Where The Web Is Weak

By Andy Greenberg, Forbes.com

Tolstoy wrote that happy families are all alike, while every unhappy family is unhappy in its own way. Something like the opposite might be said for Web sites. Many of the Web's millions of insecure pages can be hacked with just one or two tricks. But patching the bugs in each of those vulnerable sites requires a unique solution.

Case in point: Last month, a single attack ripped through the Web, infecting more than half a million sites including those of the Department of Homeland Security, the United Nations and the British Government. Using Google (nasdaq: GOOG - news - people ) searches, the attackers' software--written partly in Chinese characters--identified sites vulnerable to a hacking technique called SQL injection and infected them en masse with malware designed to steal the bank codes of the sites' visitors. (See " Google Hacking Goes to China.")

In late April, the sites hosting that malware were identified by security researchers who in turn notified the Chinese Internet service provider and had them disconnected from the Internet. But the job of cleaning up the Web's mess, says Jeremiah Grossman, the chief technology officer of White Hat Security, is far from over.

In fact, Grossman says that the majority of those sites remain vulnerable to the same attack. The typical SQL injection vulnerability, he says, takes a site's owner more than four months to locate and fix. That's because, unlike exploits that affect a typical software program, Web vulnerabilities can't be secured with an update downloaded from a vendor--every site has its own bug to excise.

"We can't issue a mass patch," says Grossman. "Each issue is unique. Together they present an almost catastrophic problem."

In Pictures: Eight Ways To Hack The Web

The 500,000 or so sites compromised in the latest attack are just a fraction of the threat to the Web. In a study released last February by Google, more than 3 million of the 60 million pages analyzed were found to invisibly download malicious software to users' computers. According to the study, about 1.3% of Google searches turned up at least one of those malicious pages, more than triple the percentage of malicious results from just eight months earlier.

The number of legitimate sites vulnerable to being hacked and corrupted with malware that infects visitors is far higher still. According to White Hat Security's most recent analysis of about a thousand major Web sites, 16% were vulnerable to SQL injection, an exploit based on mixing malicious commands with innocent user input to gain access to a site's server. Fully 65% of the sites analyzed were vulnerable to another exploit known as cross-site scripting, which can mix malicious elements into a legitimate site when a user clicks on a carefully crafted link.

Grossman has also repeatedly warned of another common Web vulnerability he calls a "sleeping giant." So-called "cross-site request forgery" can be used to steal information from many password-protected sites. If a Web user logs in to a Web service and then is tricked into visiting a compromised page, the second malicious page can steal the user's "cookies"--files collected by his browser used to verify his identity. Those identifying files give the coders of the malicious page temporary access to whatever sensitive information can be found on the password-protected site.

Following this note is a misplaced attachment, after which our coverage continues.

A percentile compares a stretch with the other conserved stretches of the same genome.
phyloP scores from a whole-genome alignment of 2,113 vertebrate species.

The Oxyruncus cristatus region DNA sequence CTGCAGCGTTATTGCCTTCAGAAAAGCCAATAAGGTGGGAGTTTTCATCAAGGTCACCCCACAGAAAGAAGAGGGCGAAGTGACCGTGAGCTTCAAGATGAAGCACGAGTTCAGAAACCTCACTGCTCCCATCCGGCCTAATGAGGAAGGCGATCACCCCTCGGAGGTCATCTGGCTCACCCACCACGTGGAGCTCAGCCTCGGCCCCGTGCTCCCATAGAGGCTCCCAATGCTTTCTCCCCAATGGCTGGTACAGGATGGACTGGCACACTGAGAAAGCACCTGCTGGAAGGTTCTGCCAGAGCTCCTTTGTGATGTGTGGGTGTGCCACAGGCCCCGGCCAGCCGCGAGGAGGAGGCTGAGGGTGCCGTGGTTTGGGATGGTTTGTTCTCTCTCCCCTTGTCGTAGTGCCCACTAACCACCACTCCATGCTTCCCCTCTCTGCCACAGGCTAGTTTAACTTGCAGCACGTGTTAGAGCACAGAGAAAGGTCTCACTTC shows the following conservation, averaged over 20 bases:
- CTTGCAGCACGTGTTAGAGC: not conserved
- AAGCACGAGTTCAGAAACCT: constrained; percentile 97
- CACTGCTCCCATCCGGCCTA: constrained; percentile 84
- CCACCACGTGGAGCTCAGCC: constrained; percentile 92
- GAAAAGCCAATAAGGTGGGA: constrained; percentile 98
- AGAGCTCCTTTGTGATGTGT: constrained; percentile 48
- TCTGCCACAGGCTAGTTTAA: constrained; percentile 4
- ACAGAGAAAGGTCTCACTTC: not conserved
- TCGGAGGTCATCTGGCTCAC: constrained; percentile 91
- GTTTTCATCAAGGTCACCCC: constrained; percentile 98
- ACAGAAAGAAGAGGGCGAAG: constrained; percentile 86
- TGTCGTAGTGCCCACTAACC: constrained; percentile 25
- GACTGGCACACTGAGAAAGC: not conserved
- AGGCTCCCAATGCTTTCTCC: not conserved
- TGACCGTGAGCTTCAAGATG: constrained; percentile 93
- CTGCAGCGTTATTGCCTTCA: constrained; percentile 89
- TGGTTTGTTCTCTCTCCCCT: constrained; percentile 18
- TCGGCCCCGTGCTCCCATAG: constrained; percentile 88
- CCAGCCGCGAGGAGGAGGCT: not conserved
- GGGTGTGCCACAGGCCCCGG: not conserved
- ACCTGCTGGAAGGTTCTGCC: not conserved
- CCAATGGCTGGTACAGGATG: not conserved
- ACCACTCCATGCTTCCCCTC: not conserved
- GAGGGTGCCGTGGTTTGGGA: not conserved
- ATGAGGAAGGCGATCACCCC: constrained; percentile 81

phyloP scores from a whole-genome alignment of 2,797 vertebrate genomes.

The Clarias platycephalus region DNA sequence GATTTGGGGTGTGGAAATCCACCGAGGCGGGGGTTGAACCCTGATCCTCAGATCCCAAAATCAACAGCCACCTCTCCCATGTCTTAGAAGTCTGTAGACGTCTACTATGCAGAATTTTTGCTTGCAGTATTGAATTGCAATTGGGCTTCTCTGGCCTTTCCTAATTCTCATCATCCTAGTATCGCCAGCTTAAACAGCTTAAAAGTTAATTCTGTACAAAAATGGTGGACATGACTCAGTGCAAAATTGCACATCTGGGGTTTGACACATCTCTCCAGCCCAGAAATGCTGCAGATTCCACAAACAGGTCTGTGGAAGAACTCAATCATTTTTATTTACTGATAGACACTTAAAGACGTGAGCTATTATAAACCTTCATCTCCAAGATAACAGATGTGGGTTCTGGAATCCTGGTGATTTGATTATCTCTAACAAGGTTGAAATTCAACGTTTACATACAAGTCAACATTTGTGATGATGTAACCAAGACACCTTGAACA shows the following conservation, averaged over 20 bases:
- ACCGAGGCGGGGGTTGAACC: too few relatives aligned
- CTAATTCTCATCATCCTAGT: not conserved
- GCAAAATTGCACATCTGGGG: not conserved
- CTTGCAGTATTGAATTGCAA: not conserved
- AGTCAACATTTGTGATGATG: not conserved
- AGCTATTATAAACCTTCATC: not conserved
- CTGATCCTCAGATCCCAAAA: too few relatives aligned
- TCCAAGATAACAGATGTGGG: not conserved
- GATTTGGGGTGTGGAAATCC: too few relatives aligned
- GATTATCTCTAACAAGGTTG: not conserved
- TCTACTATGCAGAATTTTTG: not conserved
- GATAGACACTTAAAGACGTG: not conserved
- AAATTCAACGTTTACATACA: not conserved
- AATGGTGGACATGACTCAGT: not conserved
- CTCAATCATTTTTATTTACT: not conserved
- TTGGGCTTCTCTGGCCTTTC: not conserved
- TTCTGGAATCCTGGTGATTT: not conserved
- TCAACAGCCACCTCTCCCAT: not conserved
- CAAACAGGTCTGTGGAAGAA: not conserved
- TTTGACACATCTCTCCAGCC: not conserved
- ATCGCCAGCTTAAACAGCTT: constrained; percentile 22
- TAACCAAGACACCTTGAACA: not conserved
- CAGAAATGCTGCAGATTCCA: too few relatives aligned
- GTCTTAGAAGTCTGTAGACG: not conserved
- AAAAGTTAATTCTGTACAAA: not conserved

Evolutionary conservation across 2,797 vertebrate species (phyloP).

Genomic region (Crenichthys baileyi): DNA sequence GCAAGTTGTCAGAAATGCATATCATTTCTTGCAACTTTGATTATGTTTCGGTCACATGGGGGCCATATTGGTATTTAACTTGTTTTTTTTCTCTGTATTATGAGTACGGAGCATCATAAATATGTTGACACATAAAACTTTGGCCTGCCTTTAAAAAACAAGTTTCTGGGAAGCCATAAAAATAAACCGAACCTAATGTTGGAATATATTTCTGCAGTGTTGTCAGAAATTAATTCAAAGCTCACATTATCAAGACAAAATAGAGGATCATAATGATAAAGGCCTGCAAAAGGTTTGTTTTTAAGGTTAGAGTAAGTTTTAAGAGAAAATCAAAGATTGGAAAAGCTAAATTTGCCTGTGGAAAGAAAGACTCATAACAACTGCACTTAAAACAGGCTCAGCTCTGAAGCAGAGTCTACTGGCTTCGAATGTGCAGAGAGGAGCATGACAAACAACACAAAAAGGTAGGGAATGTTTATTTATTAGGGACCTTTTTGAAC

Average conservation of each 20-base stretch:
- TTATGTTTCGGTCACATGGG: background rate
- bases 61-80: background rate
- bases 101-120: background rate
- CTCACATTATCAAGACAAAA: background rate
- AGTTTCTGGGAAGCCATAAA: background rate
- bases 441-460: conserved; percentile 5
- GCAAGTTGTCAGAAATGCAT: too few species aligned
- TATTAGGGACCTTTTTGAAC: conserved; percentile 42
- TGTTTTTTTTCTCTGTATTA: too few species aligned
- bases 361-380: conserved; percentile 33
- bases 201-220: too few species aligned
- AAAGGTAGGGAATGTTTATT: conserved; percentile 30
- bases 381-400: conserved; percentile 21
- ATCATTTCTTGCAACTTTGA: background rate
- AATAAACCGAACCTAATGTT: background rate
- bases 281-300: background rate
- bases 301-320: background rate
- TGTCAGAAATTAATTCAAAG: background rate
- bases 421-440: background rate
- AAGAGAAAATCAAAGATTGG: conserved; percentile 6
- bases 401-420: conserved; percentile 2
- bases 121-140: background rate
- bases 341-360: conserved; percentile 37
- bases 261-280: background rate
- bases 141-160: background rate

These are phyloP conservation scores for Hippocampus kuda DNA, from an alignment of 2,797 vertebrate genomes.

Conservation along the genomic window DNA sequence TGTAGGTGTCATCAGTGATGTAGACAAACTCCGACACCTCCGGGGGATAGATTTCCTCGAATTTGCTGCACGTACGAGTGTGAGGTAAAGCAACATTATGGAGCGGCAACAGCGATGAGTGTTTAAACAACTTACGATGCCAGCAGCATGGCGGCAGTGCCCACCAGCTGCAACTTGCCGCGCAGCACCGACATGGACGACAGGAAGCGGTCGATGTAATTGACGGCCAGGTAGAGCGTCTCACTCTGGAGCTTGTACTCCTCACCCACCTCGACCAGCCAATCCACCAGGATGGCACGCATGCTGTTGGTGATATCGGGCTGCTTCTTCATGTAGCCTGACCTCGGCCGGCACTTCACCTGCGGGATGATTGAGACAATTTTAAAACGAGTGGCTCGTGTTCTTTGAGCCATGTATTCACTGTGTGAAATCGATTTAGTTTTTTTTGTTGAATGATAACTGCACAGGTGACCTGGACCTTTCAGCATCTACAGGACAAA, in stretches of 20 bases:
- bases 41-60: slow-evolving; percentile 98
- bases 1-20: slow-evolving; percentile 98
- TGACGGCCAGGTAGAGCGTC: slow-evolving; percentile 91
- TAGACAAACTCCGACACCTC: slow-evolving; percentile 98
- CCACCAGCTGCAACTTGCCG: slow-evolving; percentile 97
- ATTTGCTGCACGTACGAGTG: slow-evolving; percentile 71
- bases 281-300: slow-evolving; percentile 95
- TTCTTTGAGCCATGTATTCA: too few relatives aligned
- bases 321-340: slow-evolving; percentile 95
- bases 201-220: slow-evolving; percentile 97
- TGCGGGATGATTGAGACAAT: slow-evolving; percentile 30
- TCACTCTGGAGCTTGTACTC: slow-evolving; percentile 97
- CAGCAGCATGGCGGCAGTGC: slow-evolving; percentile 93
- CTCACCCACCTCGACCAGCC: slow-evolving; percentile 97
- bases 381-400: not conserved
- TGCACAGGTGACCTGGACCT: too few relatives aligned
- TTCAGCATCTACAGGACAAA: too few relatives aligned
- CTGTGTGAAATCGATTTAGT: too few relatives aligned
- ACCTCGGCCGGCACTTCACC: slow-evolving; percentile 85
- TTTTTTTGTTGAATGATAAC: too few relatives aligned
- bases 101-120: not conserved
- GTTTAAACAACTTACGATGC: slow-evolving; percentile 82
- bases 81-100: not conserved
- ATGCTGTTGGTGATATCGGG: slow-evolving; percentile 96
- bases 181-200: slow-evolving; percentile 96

The persistence of vulnerabilities like these, says Johannes Ullrich, who teaches a class on Web vulnerabilities at the SANS Institute, is partly a cultural problem. To patch a vulnerability before it's exploited, an enterprise's security team has to convince Web developers to devote their resources to what may seem like a minor issue--but a big-time drain. Making fixes often involves wading through thousands of lines of code, Ullrich says, in some cases written by developers who left the company long ago.

Last month's massive round of SQL injections was the largest-ever round of malicious Web hackings, but hardly the first. Last February, the server hosting the Dolphin Stadium Web site was compromised just before the Superbowl began. In June, thousands of Italian-language sites were similarly targeted with SQL injections in an incident that security researchers now refer to as "the Italian Job." The same Internet service provider that hosted those sites was attacked again in early May, infecting another round of sites with malware designed to exploit users.

But securing the Web isn't just about protecting sites' visitors, Ullrich argues. It's also about protecting a company's own data. The attackers who used SQL injections to plant malware on hundreds of thousands of sites last month, for instance, could just as easily have stolen corporate data. "If the attackers hadn't left a trail by inserting malware on the sites, we probably wouldn't even have known that they had gained access to the databases," Ullrich says.

Even for a security conscious business, protecting against Web attacks isn't easy, Ullrich says. Because a Web page has to be accessible by all visitors, keeping out cybercriminals isn't as easy as building a firewall. "You can't block all visitors to your Web site. So quite frankly it comes down to the fact that only the code itself prevents an attacker from accessing your database," he says. "The Web is simply a very thin layer of defense."

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